Let all towns and cities borrow to pay for new trams and shopping centres, Nick Clegg says8 December 2011
The Government is hoping that the new powers which trigger a swathe of new infrastructure projects to help fuel economic growth in towns and cities across the country.
The plans are expected to be published in a new Local Government Finance Bill in the next two weeks, with the powers in place by April 2013.
They will allow councils to borrow for the first time against future tax receipts from business rates through a new Tax Increment Financing scheme.
Eight "core" cities will also be helped through new "city deals" in which they will get greater control over the money they receive from central Government.
They will be allocated a single pot of cash to spend locally and end a current situation in which they go on "bended knee" for money from Whitehall for individual schemes such a new retail park or roundabout.
The "core" cities are Birmingham, Bristol, Leeds, Liverpool, Newcastle, Nottingham, Manchester and Sheffield, which collectively account for 58 per cent of England's population and 61 per cent of its jobs.
The plans have been developed by Mr Clegg and Greg Clark, the Cities minister.
Officials said cities would not be allowed to get into unsustainable debt because the cash they could borrow would be matched to historic business rates receipts
The Deputy Prime Minister will say in a speech in Leeds that the Government wants "to recast the relationship between central Government and cities".
He wanted to end the historic "parent and child" relationship between towns and central Government which had developed under the Labour Government, he will say.
Mr Clegg will say he wants to unleash "an unprecedented transfer of power, to unleash city power, to boost entire regions, to get our national economy growing".
He will say: "There will be no more going on bended knee to Whitehall department after Whitehall department to bid for different capital pots for individual schemes.
"Instead cities will get one consolidated capital pot to direct as they see fit. Whether that is on a new roundabout or a new retail park - whatever their area needs to boost economic activity."
Councils will only "have to show that a specific scheme is feasible, achieves value for money, is transparent and accountable and contributes to growth" to qualify.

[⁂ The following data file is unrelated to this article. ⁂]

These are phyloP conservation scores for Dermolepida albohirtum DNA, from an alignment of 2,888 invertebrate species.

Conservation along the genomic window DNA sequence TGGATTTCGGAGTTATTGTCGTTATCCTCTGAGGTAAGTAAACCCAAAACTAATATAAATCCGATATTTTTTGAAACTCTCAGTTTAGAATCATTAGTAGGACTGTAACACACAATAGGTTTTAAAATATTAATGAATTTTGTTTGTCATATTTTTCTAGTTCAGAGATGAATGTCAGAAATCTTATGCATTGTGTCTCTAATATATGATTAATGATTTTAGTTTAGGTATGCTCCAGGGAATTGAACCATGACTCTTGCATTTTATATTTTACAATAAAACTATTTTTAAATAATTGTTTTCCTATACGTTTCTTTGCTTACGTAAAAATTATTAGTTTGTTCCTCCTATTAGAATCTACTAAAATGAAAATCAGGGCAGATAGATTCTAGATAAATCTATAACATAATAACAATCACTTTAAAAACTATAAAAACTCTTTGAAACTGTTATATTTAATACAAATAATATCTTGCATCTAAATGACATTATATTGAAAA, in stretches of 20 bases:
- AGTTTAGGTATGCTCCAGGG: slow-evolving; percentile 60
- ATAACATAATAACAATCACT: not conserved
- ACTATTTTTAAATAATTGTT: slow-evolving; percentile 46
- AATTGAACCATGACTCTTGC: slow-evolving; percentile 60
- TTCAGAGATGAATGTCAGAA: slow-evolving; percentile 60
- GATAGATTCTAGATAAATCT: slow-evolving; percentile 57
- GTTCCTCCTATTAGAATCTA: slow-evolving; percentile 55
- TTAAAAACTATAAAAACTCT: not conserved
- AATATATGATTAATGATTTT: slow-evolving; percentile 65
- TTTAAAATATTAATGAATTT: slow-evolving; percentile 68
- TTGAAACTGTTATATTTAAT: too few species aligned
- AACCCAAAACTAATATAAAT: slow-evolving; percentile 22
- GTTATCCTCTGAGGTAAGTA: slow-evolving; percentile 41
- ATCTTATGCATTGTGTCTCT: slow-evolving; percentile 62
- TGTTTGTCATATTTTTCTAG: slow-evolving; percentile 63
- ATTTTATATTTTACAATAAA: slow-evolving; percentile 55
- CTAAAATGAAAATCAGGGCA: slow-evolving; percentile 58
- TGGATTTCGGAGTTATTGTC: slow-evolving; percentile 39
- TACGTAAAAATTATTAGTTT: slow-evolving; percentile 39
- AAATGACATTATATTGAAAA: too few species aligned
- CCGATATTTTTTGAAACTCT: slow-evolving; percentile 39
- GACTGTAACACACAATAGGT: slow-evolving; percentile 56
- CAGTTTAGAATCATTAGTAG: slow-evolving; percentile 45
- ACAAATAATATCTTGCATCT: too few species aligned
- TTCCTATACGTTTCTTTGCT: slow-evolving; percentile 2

He will raise the prospect of Oyster card transport schemes cropping up in cities around the country. He will say: "We want to look at ways cities can shape public transport, being ambitious about what they can deliver for their area.
"When we talk about TFL, instead of Transport for London why can't it be Transport for Leeds? Or Birmingham? Or Bristol? Where, if there is a good economic case for trams, or Oyster cards or bicycle hire - those areas can have modern, innovative systems too?"
Mr Clegg will also use the speech to reach out to disaffected public sector workers who he says fear they are being "cut adrift" by the Coalition because of the rhetoric over cuts to public sector jobs and pensions.
He will say: "That is not the case - many of our public sector workers are making huge sacrifices and I am hugely grateful for it. I am grateful to the people making sacrifices in the private sector too. What will hurt both groups is if we now allow this debate to become polarised."
He will say that public sector workers - teachers, nurses, policemen and women - "make up a big chunk of our northern workforce".
The debate about boosting the economy should not be allowed "to become polarised, as if our dilemma is helping the public sector versus the private sector, the North versus the South", he will say.